Assorted bodily fluids are thick on the ground throughout – and Rochester himself oozes plenty of them, his slow death from syphillis allowing Depp the novelty of repellent ugliness. It's the culmination of the meatiest role ever for this challenge-seeking performer, and The Libertine is very much his showcase: the picture is even bookended by monologues in which the saucily licentious Rochester warns us that – despite his charms – he's doesn't care if we like him or not.
And the film, which unfolds at a stately – perhaps even monotonous – pace, is also much easier to admire than to like. The look of it is unremittingly gloomy: unhygienically Stygian in its brown-heavy colour-palette; interiors are dimly candle-lit, exteriors are often murkier, blanketed in omnipresent miasmal fogs. And with the camera permanently hand-held, it's sometimes hard to see what's going on. But that's just one reason why this is perhaps the most believable screen vision of 17th-century England since Michael Reeves' Witchfinder General (1968) – and a welcome, bracing antidote to the usual British run of deadeningly 'well-made' period costume-dramas.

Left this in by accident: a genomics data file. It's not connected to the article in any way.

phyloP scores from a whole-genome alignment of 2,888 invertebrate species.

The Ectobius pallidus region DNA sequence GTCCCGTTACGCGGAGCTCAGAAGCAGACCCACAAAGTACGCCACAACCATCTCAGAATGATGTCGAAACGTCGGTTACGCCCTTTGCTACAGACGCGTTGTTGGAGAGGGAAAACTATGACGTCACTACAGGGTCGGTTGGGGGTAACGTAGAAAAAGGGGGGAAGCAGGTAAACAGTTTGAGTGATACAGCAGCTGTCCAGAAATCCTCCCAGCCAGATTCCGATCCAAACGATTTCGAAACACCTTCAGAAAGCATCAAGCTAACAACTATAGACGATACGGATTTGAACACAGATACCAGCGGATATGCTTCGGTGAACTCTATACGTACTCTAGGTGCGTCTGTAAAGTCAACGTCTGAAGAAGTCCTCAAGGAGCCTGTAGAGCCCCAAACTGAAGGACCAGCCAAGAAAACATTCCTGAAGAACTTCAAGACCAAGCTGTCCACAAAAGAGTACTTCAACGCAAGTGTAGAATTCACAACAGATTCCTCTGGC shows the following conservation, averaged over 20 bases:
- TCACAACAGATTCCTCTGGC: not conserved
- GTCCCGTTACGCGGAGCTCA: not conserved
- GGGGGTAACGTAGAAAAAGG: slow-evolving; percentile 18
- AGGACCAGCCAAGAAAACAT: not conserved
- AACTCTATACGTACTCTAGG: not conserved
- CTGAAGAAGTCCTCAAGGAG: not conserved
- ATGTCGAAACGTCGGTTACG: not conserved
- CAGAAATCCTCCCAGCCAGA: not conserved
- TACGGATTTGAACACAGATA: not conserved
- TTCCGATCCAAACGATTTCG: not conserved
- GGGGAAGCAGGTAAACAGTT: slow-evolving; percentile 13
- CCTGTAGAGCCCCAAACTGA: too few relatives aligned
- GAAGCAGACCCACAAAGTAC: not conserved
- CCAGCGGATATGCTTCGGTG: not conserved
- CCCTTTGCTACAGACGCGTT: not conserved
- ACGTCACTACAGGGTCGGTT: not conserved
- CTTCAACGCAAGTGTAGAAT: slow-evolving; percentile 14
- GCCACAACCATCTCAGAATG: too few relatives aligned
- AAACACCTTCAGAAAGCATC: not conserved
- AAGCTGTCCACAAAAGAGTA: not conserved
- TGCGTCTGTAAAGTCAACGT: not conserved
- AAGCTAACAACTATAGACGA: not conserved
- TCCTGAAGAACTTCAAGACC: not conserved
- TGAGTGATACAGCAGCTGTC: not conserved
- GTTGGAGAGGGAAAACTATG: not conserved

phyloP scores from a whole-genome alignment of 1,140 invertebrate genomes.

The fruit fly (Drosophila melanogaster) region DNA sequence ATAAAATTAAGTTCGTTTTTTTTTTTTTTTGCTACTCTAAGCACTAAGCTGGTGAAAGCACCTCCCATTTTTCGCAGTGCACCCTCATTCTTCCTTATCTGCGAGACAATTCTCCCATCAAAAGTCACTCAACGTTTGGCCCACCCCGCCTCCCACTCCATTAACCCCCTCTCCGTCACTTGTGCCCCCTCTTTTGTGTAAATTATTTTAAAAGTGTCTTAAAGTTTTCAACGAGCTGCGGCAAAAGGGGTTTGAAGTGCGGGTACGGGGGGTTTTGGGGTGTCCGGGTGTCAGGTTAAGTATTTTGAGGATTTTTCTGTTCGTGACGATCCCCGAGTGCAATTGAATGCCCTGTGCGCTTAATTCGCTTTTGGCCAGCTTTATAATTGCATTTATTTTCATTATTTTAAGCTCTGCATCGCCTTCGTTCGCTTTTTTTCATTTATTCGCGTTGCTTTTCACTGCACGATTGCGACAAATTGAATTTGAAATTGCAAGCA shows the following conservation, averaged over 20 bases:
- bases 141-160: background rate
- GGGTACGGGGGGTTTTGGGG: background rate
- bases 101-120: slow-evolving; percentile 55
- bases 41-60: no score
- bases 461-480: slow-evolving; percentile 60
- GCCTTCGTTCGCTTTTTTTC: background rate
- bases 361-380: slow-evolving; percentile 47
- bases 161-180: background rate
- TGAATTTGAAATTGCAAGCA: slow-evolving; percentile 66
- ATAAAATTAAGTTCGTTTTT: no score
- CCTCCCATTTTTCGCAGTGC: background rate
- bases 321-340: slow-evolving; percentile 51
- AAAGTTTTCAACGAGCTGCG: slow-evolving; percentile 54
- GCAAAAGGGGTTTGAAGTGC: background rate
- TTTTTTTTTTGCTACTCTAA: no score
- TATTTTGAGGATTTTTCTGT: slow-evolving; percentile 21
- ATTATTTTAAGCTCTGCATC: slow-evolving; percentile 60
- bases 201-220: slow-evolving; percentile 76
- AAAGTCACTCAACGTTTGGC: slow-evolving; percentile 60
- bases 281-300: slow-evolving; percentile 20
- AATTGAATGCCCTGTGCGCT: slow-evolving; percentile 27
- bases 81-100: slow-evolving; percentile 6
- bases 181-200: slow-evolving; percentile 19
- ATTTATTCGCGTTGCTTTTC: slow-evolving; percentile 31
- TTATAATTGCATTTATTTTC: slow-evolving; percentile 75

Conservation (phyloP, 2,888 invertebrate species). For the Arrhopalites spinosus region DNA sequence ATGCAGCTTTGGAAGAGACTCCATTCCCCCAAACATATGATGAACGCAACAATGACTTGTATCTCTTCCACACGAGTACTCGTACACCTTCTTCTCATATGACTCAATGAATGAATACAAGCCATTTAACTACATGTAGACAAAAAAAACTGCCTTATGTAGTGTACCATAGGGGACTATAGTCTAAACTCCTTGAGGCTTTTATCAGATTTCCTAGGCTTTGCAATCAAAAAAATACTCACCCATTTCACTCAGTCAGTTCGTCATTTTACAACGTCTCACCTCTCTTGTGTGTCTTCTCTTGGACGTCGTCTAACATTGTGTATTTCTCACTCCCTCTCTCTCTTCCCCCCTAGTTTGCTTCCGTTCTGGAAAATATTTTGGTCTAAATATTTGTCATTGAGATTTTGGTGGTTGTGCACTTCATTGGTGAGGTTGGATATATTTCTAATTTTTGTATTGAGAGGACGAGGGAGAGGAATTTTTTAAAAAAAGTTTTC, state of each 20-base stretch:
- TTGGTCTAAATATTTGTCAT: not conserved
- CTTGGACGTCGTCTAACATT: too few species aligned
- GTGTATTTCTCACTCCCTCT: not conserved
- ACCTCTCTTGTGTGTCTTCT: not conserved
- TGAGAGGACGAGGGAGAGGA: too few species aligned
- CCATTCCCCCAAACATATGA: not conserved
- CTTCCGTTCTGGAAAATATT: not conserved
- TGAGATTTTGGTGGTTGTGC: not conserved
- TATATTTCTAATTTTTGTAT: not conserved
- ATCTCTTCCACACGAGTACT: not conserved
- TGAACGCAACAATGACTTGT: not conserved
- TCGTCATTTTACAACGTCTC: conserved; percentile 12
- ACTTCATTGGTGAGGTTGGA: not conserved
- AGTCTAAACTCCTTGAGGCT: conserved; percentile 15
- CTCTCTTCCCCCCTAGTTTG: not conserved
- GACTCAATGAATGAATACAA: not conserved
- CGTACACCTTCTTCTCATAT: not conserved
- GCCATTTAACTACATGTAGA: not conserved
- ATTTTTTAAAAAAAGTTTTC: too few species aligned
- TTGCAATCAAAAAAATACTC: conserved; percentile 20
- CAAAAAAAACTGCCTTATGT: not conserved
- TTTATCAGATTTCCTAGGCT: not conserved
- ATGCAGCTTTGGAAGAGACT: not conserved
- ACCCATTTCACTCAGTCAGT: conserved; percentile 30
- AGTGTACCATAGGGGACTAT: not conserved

Stoned, on the other hand, isn't much concerned with diverging from convention and expectation. A messy but oddly watchable version/vision of the final months on the life of Rolling Stones guitarist Brian Jones (Gregory), it's a belated directorial debut from, and something of a self-indulgent labour of love for, from veteran British producer Woolley. As such the vibe is very much Performance meets Stardust, with a sprinkling of Velvet Goldmine and perhaps a touch of Boogie Nights – not as good as any of those forebears, of course, and much closer to Wonderland (2003), James Cox's 2003 biopic of John Holmes, starring Val Kilmer as the porn-movie legend.